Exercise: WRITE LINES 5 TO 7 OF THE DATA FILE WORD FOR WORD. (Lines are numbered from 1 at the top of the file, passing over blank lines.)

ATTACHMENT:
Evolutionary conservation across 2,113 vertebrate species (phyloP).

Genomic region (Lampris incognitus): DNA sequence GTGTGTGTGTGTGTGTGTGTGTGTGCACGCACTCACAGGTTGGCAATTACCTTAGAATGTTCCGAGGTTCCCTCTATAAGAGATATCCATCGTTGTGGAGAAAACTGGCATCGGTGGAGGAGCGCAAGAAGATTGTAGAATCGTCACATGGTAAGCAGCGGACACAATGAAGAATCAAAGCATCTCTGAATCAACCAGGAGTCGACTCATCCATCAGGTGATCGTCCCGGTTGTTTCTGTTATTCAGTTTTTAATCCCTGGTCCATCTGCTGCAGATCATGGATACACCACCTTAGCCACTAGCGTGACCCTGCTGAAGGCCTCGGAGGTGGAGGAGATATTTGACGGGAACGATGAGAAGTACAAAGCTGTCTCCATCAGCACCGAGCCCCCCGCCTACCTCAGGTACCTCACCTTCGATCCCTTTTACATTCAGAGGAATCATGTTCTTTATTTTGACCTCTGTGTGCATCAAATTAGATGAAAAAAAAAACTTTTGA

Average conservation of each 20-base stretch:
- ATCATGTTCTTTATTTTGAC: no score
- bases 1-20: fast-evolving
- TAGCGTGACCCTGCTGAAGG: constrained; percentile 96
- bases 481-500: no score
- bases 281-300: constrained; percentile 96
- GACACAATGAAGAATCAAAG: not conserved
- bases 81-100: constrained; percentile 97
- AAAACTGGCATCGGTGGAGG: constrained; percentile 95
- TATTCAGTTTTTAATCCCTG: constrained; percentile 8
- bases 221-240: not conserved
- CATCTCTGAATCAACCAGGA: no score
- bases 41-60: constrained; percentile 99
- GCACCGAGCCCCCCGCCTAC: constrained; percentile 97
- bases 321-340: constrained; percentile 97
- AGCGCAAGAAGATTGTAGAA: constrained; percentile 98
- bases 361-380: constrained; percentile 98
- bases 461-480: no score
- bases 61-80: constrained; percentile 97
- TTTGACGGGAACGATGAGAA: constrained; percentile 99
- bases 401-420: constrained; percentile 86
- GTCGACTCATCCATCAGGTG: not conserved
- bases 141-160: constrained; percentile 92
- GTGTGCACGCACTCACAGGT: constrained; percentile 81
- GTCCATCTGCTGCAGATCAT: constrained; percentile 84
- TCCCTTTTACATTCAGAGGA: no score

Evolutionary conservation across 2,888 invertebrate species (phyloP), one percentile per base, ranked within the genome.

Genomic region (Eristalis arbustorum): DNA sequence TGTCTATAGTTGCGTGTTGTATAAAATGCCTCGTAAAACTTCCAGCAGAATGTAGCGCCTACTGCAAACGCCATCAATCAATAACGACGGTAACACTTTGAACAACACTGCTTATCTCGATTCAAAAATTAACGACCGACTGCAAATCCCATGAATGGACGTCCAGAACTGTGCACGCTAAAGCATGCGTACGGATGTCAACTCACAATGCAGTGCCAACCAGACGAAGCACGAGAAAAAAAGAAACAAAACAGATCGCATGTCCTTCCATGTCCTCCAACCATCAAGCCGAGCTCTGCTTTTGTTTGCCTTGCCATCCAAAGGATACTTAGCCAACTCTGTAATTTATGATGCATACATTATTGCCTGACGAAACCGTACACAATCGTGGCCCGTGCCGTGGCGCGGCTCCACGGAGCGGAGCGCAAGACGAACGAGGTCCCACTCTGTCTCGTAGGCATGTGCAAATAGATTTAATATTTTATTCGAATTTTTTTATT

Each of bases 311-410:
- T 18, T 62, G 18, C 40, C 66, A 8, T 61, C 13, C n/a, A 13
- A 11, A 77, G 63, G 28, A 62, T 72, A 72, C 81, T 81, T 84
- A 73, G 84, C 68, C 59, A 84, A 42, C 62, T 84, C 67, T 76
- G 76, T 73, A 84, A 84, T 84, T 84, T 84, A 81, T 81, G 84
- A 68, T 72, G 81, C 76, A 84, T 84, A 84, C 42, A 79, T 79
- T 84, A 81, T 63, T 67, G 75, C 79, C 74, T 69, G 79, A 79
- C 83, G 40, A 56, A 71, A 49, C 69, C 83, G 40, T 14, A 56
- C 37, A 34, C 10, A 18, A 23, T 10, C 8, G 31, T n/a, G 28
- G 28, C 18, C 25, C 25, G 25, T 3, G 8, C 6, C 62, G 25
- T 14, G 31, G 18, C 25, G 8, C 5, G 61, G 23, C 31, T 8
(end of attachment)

- bases 1-20: fast-evolving
- TAGCGTGACCCTGCTGAAGG: constrained; percentile 96
- bases 481-500: no score